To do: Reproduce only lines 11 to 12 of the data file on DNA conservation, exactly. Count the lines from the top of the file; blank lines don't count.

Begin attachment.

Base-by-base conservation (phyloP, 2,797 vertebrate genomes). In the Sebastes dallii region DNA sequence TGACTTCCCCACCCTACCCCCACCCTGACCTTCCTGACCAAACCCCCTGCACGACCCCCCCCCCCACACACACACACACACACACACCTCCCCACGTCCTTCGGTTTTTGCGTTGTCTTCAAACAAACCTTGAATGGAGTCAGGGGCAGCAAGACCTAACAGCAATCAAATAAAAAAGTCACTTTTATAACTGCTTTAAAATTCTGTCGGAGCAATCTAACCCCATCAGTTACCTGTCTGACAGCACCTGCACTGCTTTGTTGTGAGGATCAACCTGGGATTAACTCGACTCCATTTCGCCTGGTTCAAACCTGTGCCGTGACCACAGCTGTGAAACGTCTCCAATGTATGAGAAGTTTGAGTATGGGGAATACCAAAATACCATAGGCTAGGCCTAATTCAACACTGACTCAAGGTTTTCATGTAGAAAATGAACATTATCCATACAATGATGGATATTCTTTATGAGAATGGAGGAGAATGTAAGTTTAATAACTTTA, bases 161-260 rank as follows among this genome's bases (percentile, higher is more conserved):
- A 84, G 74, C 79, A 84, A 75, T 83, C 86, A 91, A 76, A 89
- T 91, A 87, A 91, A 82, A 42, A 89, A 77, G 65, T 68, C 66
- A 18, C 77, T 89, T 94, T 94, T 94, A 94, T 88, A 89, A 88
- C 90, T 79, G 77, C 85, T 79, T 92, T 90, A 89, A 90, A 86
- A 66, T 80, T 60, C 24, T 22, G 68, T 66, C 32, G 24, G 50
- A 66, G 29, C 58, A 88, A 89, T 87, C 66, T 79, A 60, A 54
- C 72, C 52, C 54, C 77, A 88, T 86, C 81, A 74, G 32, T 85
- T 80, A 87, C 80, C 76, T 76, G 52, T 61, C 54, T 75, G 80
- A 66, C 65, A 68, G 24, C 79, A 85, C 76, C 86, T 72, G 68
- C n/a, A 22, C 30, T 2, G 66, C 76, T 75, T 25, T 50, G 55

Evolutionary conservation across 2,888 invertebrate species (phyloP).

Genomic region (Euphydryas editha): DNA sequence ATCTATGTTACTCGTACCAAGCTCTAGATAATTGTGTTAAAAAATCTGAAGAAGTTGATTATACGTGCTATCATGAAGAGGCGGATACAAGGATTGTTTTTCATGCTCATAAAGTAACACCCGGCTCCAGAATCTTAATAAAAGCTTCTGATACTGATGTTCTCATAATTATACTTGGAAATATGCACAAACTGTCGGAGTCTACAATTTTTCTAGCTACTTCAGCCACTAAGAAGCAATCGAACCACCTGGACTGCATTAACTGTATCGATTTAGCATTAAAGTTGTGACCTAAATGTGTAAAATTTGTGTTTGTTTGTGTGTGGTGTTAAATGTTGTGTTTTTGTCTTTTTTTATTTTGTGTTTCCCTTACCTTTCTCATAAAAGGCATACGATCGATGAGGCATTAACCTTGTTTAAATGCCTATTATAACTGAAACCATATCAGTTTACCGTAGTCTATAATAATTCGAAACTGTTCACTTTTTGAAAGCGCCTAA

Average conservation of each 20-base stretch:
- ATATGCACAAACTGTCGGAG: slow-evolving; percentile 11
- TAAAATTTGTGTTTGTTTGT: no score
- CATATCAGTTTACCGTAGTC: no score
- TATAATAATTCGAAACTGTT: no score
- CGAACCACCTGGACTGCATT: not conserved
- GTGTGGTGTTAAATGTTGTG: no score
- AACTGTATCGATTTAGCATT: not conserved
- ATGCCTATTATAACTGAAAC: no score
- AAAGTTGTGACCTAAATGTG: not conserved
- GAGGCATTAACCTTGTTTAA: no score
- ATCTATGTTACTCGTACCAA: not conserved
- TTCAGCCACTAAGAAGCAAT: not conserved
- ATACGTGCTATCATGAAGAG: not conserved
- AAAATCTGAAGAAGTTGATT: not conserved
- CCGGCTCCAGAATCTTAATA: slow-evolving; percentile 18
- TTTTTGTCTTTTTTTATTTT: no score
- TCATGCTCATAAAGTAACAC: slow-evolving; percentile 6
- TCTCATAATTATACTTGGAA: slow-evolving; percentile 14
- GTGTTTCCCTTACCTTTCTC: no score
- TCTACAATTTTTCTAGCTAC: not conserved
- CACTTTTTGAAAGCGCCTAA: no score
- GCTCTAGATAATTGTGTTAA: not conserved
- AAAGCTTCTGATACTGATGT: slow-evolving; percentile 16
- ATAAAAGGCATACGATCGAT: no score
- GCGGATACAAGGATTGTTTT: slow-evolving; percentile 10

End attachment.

- C n/a, A 22, C 30, T 2, G 66, C 76, T 75, T 25, T 50, G 55

Evolutionary conservation across 2,888 invertebrate species (phyloP).